I resent the use of the pulpit as a bullying position because members of the congregation may have a completely different motivation or set of facts than the pastor may suspect, but they have no opportunity to respond. I resent the use of my ministry shares to advocate for or against social policies closely aligned with one political party. To be sure, there will always be differences between a "tough love" vs "gushing love" approach to helping. But from the pulpit, I want to hear the part about "love" rather than one kind or another. Then I can find those who are committed to working to help as I am convinced Christ would have me work.

In short, I want a church that equips me to be Christlike, not a church that assumes it has the answers, especially when those answers are divisive, or in my mind often wrong.

Thanks for asking.

 

 

Number wise the crcna would certainly be better off if she had not debated women in office for 25 years.  The result was a kind of compromise that said both ways of interpretation of God's word were appropriate. However the compromise did not work.  We ended up with the URC with nearly 20,000 give or take leaving the CRC.  It would have been hard not to talk about it since each year we elect new elders and deacons.

If I hear you correctly you imply that there were other divisive positions the CRCNA has taken.  May I ask what they were: capital punishment, abortion, marriage and divorce, peace and war,maybe I'm overlooking theone(s) you are thinking about.  Help me out here, Ed.

Thanks

 

 

 

Please be a bit careful when you list those things you feel you must preach about, Larry. You see, 81.5% of evangelical Christians who voted, voted for a president who advocates controlling the border, enthusiastic capitalism, a degree of materialism and individual responsibility. And he was supported by a great number of evangelical pastors. Apparently you have a better insight into what scripture teaches, or you are a lot smarter than them, or you have a different bible.

Sure, you can preach on some of these topics, but I can just as easily walk out of your church never to return. Sure, you can ostracize another third of the denomination, but then do not cry when the denominational offices are starving and on the road to extinction. You have reduced your potential market to a very small percent of the population that needs the love of our Lord. You only have a message that resonates with guilt ridden liberals. You have made salvation contingent upon political views. That is the problem when you bully the institutional church, either a local congregation or the denomination, into taking a stand on social issues.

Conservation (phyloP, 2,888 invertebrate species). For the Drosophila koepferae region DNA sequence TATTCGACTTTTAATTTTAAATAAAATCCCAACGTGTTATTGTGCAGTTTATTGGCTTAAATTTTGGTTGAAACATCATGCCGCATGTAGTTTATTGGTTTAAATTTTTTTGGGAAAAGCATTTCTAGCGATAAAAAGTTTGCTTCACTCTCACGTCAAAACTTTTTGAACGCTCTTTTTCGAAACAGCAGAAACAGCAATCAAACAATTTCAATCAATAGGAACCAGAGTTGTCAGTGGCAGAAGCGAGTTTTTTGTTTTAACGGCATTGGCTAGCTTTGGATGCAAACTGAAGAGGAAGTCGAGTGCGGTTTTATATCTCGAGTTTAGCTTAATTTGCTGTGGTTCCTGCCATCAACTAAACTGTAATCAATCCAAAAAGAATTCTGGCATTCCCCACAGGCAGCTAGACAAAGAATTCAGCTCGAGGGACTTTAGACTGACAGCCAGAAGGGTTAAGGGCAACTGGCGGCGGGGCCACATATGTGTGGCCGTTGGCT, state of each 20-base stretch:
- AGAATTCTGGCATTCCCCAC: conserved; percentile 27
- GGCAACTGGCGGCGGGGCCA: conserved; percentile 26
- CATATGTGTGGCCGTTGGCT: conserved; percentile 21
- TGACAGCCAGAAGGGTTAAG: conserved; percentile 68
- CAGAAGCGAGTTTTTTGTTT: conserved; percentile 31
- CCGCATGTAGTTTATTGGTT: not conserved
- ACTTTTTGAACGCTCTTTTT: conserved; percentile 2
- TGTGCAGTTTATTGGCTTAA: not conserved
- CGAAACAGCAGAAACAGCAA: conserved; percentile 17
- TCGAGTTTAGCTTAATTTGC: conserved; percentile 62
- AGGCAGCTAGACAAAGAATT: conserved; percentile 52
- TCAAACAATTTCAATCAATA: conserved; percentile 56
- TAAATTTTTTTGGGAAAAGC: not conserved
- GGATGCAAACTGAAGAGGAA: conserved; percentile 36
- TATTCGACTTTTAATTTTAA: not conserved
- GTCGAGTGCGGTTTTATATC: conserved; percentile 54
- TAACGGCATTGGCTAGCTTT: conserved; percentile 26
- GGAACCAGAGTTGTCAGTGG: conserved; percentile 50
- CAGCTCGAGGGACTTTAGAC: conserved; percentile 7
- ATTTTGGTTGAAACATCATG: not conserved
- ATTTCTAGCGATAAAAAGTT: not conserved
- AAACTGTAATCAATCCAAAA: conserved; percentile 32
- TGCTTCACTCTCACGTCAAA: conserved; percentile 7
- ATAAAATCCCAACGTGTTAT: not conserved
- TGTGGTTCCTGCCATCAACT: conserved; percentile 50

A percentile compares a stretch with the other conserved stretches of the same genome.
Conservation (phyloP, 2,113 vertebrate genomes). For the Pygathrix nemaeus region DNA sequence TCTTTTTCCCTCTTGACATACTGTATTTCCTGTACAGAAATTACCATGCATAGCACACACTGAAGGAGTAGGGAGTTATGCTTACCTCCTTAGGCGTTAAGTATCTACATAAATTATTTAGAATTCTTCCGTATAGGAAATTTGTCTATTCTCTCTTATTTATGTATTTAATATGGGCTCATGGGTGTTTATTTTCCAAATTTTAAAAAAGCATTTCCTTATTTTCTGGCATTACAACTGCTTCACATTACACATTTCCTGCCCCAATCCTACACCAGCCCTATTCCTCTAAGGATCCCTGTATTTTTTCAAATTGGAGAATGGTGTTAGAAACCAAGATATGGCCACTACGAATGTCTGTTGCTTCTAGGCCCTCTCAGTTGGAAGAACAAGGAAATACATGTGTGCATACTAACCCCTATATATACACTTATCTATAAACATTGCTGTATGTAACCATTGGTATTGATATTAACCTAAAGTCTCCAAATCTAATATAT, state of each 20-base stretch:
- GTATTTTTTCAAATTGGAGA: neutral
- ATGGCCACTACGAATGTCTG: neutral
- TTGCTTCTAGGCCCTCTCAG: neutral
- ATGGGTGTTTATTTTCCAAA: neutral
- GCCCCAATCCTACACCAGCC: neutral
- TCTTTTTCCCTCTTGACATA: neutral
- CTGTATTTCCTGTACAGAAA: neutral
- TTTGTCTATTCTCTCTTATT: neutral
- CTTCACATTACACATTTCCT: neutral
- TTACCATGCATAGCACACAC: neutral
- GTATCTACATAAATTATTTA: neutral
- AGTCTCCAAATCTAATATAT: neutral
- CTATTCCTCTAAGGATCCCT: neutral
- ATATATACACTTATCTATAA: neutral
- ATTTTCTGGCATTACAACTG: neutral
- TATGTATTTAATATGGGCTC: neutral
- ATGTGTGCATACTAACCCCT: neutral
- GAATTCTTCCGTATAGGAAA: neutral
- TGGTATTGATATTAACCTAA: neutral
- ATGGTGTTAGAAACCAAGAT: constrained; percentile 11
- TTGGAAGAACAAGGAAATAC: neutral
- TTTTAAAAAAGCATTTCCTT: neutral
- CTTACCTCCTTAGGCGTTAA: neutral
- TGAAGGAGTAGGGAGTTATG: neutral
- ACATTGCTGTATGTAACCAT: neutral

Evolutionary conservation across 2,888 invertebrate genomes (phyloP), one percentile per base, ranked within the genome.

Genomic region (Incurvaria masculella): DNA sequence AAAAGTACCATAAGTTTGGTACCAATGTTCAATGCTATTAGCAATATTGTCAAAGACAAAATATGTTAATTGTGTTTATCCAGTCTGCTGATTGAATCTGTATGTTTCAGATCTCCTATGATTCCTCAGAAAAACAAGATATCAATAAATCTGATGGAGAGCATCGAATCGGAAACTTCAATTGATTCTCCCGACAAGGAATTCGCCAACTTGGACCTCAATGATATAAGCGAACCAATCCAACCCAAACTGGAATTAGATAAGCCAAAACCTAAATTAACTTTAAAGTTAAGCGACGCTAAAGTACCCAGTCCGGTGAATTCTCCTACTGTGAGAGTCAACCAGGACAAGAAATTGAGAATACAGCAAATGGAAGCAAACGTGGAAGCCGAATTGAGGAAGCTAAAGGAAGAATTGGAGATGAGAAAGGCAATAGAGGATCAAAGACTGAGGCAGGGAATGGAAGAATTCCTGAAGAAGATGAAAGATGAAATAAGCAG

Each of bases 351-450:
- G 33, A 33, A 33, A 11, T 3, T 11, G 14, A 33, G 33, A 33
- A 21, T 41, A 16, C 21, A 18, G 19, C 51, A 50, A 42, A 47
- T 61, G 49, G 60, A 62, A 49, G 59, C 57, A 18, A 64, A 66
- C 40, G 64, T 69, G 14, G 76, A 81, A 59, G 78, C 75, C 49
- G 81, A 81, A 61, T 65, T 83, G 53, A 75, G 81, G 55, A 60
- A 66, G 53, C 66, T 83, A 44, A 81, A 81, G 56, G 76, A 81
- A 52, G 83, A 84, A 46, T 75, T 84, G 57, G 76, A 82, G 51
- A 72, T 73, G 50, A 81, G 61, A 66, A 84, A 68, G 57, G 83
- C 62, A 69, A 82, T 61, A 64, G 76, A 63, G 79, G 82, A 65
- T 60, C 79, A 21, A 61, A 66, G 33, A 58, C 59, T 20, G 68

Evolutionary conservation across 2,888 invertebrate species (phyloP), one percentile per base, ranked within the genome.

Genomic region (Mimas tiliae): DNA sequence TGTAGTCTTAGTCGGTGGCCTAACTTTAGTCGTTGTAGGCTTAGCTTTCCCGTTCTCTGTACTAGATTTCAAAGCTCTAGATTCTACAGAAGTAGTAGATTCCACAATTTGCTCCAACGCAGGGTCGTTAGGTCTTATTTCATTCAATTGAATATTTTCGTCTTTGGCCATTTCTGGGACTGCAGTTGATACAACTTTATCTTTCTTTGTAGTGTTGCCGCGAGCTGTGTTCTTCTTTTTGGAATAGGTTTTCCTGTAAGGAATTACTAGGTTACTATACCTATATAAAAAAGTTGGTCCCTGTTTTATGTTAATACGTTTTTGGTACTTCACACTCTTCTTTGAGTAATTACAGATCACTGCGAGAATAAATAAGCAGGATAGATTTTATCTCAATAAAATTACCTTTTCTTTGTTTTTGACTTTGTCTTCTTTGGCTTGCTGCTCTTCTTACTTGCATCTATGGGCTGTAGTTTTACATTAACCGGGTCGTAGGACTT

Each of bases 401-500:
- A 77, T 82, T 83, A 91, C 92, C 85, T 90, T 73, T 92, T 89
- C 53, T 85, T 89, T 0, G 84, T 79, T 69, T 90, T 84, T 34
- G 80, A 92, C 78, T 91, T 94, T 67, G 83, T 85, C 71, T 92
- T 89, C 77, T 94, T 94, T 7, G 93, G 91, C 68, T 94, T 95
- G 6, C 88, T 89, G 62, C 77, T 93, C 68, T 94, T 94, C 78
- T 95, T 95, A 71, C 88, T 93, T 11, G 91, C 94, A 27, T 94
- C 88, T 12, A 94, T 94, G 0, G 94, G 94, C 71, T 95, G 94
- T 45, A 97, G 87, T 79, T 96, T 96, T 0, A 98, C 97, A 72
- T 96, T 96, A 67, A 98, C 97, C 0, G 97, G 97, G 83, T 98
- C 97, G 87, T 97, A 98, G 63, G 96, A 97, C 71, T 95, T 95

If, instead you focus your preaching on salvation through the blood of our Lord, individual Christians are allowed the freedom to respond to social issues as an expression of their love for our Lord rather than as a duty to the institutional church. I am convinced that this individual expression offers a far richer blessing.

Respectfully Larry, I think you are failing to distinguish between biblical admonitions to people and biblical admonitions to governments.  I am obliged to be a good neighbor even to those who have committed crimes like theft or drug dealing or even rape or murder.  Notwithstanding my obligation to those, government's obligation to those same persons is different.  Government  is obliged to curb those evils, which may often mean prosecuting and incarcerating those people.  

Your and my roles are often quite different than government's role.  We may be required to turn the other cheek, but government couldn't do what God would have government do if its policy is turn-the-other-cheek based.

I'm not saying I know that the current administration's policy on this immigration time-out is good policy, but I am saying its duties, responsibilities and obligations are not correctly understood by applying the lesson of the parable of the Good Samaritan.  Again, this doesn't mean the administration's policy is good policy, but, as I have suggested, neither you nor I nor the institutional church (nor even the 9th Circuit Court of Appeals frankly), are privy to the information required to in order to determine the wisdom of the administration on this policy.  Congress gave this power, and the right to have the information, to the executive branch.  Some in Congress have the right to the information, and to oversight, but you don't, I don't, and the institutional church doesn't.